Syrian state vehicles, accompanied by Russian military police, entered part of Daraa city on Thursday and raised the national flag over an area held by rebels for years, witnesses said, leaving President Bashar al-Assad poised for another big victory in the seven-year-long Syrian conflict.
Cranes from the state-run Daraa municipal council erected a flag pole near the mosque where the eruption of large protests in March 2011 was widely seen as heralding the start of the conflict.
As southern Syria is preparing for the return of Assad, Israel, more or less, has also gotten used to the idea of the expected result: The reestablishment of control by Assad’s forces over the entire region along the border with Israel. “The story is over,” a senior defense official told Haaretz. The IDF’s Northern Command estimates the final push will take a few weeks, once the order is given.
The IDF’s deployment and preparations along the Syrian border focus on very specific things: reinforcing armored and artillery units, providing aid to the refugees fleeing to the border region from the horror of the regime’s bombing in the Daraa Province, and a high level of readiness for medical teams in case it becomes necessary to treat very large numbers of wounded.
Government forces backed by Russia have recovered swathes of rebel-held Deraa province at the border with Jordan in a major offensive that got underway last month and has forced many rebels to give up territory in negotiated surrender deals.
Two residents contacted said word had spread the state appointed governor of Daraa province was expected to attend the flag raising ceremony in a hugely symbolic move that pro-Assad supporters see as signaling the end of the revolt is near.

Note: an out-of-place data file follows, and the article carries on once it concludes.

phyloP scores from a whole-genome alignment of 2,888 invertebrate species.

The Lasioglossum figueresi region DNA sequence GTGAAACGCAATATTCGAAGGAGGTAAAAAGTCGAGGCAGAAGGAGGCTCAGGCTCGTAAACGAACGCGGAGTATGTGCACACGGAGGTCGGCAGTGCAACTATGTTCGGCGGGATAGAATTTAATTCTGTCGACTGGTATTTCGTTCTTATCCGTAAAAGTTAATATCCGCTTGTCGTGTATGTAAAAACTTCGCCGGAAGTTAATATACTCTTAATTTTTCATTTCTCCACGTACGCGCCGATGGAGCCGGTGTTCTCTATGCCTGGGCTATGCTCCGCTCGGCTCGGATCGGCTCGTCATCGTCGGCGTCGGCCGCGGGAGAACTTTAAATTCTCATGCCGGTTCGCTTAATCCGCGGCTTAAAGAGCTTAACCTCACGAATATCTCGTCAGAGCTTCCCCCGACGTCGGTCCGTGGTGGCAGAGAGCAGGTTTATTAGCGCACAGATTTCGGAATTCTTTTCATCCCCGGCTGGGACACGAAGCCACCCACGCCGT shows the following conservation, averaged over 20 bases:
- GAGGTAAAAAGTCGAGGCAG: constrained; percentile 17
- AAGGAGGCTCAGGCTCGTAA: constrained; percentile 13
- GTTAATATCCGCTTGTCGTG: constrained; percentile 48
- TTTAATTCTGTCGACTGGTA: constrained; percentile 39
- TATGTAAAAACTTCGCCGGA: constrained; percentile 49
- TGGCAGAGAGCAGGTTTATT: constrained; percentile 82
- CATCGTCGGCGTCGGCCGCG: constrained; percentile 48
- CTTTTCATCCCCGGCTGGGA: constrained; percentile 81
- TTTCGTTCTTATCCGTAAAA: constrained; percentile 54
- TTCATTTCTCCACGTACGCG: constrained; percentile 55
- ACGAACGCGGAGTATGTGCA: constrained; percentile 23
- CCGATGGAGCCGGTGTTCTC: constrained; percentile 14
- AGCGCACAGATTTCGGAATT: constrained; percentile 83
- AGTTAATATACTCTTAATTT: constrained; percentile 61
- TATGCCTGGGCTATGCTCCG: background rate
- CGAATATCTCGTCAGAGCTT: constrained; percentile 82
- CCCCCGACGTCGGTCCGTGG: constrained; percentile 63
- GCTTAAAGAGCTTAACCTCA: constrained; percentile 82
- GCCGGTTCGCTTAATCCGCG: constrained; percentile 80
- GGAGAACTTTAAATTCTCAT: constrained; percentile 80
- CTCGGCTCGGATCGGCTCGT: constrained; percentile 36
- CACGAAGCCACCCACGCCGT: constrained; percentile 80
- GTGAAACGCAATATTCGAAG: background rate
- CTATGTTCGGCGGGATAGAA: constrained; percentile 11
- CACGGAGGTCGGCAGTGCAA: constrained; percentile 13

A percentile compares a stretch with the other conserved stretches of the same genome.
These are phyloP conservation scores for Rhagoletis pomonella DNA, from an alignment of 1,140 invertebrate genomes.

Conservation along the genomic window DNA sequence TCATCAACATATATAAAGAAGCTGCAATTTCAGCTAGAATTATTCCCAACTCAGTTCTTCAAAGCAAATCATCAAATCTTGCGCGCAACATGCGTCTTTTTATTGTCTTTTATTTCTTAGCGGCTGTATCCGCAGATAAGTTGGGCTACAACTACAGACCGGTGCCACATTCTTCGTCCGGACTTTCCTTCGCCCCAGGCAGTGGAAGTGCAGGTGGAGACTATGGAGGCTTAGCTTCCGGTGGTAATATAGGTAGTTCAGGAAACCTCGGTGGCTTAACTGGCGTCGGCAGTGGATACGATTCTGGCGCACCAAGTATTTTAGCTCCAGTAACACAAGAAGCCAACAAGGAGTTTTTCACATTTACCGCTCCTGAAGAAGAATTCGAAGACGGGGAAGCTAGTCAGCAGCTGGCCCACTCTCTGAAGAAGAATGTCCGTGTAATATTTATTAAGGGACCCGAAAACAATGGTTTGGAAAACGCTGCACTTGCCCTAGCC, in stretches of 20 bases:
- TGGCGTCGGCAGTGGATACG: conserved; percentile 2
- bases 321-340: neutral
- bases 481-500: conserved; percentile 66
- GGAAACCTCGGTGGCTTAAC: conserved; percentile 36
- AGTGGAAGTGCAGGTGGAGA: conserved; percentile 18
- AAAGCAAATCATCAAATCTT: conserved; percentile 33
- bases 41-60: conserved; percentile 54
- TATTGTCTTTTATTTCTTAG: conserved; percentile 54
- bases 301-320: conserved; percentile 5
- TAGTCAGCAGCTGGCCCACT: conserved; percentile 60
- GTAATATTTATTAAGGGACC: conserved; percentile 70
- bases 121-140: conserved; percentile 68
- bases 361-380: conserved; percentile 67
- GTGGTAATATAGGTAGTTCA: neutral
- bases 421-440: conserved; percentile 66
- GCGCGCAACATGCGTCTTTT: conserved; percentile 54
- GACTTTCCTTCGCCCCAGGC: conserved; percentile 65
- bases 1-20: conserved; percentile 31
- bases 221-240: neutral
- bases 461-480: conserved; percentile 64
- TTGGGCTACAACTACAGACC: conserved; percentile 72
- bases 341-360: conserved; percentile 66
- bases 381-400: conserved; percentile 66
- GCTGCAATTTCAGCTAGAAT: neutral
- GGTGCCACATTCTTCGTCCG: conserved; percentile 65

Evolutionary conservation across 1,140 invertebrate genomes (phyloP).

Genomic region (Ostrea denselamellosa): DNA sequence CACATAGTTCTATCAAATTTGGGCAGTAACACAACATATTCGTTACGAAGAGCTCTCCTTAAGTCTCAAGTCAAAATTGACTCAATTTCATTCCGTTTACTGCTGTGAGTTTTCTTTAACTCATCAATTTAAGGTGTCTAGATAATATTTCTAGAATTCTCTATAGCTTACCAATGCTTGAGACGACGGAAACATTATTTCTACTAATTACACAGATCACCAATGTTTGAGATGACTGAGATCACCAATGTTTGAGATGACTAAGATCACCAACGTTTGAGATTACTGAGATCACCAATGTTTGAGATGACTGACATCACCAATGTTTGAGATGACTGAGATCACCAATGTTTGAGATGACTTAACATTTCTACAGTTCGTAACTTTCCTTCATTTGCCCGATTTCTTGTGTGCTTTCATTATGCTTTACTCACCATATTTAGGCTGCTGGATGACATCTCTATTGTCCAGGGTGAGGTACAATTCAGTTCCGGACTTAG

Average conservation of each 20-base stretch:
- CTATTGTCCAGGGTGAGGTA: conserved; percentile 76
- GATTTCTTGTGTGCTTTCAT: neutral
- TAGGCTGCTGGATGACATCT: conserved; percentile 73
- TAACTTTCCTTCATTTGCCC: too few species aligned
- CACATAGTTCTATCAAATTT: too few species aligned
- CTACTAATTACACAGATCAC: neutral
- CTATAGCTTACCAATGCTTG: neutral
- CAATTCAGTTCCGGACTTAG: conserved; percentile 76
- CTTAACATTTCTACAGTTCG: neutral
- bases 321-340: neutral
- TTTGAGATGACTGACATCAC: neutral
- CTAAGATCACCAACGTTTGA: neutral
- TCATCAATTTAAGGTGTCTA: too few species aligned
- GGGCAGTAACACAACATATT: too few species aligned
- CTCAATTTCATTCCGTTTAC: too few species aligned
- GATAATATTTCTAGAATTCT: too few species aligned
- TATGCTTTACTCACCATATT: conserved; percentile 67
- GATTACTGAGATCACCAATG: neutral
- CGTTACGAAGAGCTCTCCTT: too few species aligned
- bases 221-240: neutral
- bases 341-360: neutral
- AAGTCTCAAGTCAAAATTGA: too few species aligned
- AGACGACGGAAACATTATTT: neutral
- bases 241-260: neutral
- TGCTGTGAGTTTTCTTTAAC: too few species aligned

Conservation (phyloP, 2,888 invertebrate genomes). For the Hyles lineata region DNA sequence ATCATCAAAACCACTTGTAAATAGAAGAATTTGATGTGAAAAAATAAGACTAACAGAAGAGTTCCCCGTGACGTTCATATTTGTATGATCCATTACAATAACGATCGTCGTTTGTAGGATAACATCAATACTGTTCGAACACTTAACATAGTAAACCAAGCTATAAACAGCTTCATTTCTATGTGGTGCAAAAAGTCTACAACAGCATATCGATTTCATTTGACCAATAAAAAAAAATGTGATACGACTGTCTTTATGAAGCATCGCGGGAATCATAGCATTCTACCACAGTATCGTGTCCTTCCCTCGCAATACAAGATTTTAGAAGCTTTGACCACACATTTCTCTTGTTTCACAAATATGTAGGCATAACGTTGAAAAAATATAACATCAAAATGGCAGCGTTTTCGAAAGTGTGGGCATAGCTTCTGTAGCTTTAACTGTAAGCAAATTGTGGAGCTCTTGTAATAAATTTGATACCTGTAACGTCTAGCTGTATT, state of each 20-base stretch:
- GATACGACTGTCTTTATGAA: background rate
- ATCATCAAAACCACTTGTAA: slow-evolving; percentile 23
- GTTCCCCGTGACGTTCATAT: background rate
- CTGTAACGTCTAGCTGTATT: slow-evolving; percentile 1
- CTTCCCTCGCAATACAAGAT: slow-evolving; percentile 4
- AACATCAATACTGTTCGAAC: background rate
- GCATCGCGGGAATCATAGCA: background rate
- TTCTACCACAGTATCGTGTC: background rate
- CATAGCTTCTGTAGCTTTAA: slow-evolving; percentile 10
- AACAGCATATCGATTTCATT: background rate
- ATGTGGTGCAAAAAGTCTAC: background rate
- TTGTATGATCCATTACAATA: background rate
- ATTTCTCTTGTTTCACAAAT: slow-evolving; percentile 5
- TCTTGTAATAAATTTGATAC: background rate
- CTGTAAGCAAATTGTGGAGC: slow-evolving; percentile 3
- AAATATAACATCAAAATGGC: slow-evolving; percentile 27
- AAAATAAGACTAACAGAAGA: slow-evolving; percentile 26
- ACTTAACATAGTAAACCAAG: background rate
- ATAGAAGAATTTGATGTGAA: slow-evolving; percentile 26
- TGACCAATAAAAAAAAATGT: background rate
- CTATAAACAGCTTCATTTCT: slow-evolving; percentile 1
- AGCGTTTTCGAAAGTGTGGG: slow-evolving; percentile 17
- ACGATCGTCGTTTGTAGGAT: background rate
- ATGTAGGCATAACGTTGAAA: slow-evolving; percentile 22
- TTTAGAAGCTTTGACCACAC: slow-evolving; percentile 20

For many of Assad's opponents, early peaceful protests about political freedoms and against authoritarian rule in a one-party system were violently repressed.
For the authorities, the protests, which began in Daraa, were instigated by Washington, Israel and former colonial powers and financed by Gulf states such as Saudi Arabia and Qatar to force Syria to yield to Western pressure.
Rebels holed up in part of Daraa city are still in talks with Russian officers, with many of them aiming to secure safe passage to opposition-held areas of northern Syria, rebel officials said.
A rebel official told Reuters negotiations were proceeding smoothly, with the Russians so far abiding by the terms of a deal that includes weapons handovers, evacuation of rebels opposed to the deal and return of state sovereignty.
"Everyone is committed to the agreements," said Abu Jihad, adding rebels had already begun since late Wednesday handing over their heavy weapons.
A convoy of Russian military police was expected to enter the devastated area later on Thursday in the first such deployment inside the enclave where they were expected to set up observation posts and perform security deputies.
Rebels are pinning hopes on the Russian military police to prevent the army from taking revenge and entering certain areas after complaints of widespread looting and some arrests in other towns in Daraa province they have gained control.
"There is a guarantee by the Russians that the army will not enter Daraa al Balad," said Abu Bayan, a leader of a rebel faction in the city, referring to the name of the area.
Some 2,000 rebel fighters are holed up in the opposition-held part of Daraa city, along with their families. Many want to leave due to fear of how the government will treat them.
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